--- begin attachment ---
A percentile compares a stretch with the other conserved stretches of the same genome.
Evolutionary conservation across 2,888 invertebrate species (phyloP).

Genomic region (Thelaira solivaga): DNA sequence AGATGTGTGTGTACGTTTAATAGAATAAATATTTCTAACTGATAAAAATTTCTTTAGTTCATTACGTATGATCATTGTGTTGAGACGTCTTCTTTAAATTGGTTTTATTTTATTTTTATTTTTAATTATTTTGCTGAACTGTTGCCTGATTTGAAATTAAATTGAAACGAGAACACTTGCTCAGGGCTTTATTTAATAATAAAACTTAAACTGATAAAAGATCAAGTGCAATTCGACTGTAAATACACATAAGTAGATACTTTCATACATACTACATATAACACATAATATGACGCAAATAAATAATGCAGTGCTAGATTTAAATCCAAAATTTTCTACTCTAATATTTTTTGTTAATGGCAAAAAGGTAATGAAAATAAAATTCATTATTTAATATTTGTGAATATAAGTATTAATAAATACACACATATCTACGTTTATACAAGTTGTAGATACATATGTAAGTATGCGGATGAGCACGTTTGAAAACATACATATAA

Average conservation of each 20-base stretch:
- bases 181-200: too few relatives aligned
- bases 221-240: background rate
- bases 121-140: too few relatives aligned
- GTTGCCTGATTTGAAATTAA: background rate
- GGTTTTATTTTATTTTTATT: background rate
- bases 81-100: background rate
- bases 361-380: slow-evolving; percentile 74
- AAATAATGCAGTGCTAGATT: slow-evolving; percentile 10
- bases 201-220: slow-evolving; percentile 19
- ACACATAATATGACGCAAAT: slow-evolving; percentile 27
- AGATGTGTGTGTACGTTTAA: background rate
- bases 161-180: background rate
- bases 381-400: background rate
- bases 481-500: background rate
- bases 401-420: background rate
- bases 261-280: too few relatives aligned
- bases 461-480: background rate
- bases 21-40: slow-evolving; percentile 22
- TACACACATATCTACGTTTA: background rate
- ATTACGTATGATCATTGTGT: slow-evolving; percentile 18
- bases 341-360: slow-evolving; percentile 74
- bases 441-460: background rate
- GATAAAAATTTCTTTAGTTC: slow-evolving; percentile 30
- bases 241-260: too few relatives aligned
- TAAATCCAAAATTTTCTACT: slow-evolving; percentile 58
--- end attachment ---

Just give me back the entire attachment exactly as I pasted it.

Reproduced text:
A percentile compares a stretch with the other conserved stretches of the same genome.
Evolutionary conservation across 2,888 invertebrate species (phyloP).

Genomic region (Thelaira solivaga): DNA sequence AGATGTGTGTGTACGTTTAATAGAATAAATATTTCTAACTGATAAAAATTTCTTTAGTTCATTACGTATGATCATTGTGTTGAGACGTCTTCTTTAAATTGGTTTTATTTTATTTTTATTTTTAATTATTTTGCTGAACTGTTGCCTGATTTGAAATTAAATTGAAACGAGAACACTTGCTCAGGGCTTTATTTAATAATAAAACTTAAACTGATAAAAGATCAAGTGCAATTCGACTGTAAATACACATAAGTAGATACTTTCATACATACTACATATAACACATAATATGACGCAAATAAATAATGCAGTGCTAGATTTAAATCCAAAATTTTCTACTCTAATATTTTTTGTTAATGGCAAAAAGGTAATGAAAATAAAATTCATTATTTAATATTTGTGAATATAAGTATTAATAAATACACACATATCTACGTTTATACAAGTTGTAGATACATATGTAAGTATGCGGATGAGCACGTTTGAAAACATACATATAA

Average conservation of each 20-base stretch:
- bases 181-200: too few relatives aligned
- bases 221-240: background rate
- bases 121-140: too few relatives aligned
- GTTGCCTGATTTGAAATTAA: background rate
- GGTTTTATTTTATTTTTATT: background rate
- bases 81-100: background rate
- bases 361-380: slow-evolving; percentile 74
- AAATAATGCAGTGCTAGATT: slow-evolving; percentile 10
- bases 201-220: slow-evolving; percentile 19
- ACACATAATATGACGCAAAT: slow-evolving; percentile 27
- AGATGTGTGTGTACGTTTAA: background rate
- bases 161-180: background rate
- bases 381-400: background rate
- bases 481-500: background rate
- bases 401-420: background rate
- bases 261-280: too few relatives aligned
- bases 461-480: background rate
- bases 21-40: slow-evolving; percentile 22
- TACACACATATCTACGTTTA: background rate
- ATTACGTATGATCATTGTGT: slow-evolving; percentile 18
- bases 341-360: slow-evolving; percentile 74
- bases 441-460: background rate
- GATAAAAATTTCTTTAGTTC: slow-evolving; percentile 30
- bases 241-260: too few relatives aligned
- TAAATCCAAAATTTTCTACT: slow-evolving; percentile 58